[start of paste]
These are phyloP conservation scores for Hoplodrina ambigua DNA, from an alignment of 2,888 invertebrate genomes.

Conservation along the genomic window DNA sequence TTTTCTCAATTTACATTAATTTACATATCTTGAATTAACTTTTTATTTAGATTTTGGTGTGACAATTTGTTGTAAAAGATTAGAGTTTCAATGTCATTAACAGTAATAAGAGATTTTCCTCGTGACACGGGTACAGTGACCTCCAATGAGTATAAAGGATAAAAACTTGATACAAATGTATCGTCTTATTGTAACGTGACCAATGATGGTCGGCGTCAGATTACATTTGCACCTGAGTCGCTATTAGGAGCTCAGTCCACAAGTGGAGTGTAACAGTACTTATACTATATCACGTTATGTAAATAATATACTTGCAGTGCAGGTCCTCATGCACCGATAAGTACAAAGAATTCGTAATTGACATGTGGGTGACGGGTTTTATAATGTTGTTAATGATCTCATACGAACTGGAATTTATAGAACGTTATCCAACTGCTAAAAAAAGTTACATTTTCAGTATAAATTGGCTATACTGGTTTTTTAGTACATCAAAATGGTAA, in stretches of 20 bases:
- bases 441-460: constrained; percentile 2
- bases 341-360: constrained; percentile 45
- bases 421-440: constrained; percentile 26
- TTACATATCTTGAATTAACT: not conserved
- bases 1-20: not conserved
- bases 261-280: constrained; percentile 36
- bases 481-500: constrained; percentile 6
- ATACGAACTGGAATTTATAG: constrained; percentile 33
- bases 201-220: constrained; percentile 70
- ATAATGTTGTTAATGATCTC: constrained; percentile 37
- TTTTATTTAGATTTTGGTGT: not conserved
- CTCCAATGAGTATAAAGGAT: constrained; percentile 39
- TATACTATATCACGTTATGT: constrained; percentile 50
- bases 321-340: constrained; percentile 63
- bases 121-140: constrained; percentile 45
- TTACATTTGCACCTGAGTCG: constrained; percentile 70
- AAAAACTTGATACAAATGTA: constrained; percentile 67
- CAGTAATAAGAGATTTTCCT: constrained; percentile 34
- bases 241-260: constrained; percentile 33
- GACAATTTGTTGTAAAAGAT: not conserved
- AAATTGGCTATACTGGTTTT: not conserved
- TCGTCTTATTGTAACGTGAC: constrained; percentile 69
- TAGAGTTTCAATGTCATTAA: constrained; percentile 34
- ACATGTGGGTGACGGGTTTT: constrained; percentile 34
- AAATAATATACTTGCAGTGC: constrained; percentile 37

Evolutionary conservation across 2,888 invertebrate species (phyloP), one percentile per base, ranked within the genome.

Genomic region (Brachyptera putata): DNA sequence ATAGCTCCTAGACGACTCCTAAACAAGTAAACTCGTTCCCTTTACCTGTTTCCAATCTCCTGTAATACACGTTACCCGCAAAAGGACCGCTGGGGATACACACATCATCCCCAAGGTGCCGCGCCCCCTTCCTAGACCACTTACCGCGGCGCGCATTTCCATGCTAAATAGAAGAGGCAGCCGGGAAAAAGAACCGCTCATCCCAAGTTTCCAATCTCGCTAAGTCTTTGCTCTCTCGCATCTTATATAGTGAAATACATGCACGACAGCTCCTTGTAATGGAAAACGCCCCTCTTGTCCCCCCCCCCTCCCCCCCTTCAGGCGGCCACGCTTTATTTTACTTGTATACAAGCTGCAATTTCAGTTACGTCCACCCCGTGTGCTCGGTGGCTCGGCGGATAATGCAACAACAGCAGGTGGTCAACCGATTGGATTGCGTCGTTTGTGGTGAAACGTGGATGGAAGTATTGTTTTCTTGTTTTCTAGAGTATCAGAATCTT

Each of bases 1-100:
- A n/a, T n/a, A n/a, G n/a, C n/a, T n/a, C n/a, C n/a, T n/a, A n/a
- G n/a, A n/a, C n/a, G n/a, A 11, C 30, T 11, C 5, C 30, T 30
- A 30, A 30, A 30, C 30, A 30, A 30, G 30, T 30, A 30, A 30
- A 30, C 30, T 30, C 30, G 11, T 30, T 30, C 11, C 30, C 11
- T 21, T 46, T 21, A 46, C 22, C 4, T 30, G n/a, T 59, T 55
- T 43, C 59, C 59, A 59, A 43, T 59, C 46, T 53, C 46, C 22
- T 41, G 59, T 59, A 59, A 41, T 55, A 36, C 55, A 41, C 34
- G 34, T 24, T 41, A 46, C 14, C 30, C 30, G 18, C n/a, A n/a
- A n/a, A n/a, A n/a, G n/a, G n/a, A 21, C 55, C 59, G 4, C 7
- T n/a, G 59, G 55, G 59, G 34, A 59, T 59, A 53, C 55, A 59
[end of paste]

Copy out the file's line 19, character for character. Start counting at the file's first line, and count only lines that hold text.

- AAAAACTTGATACAAATGTA: constrained; percentile 67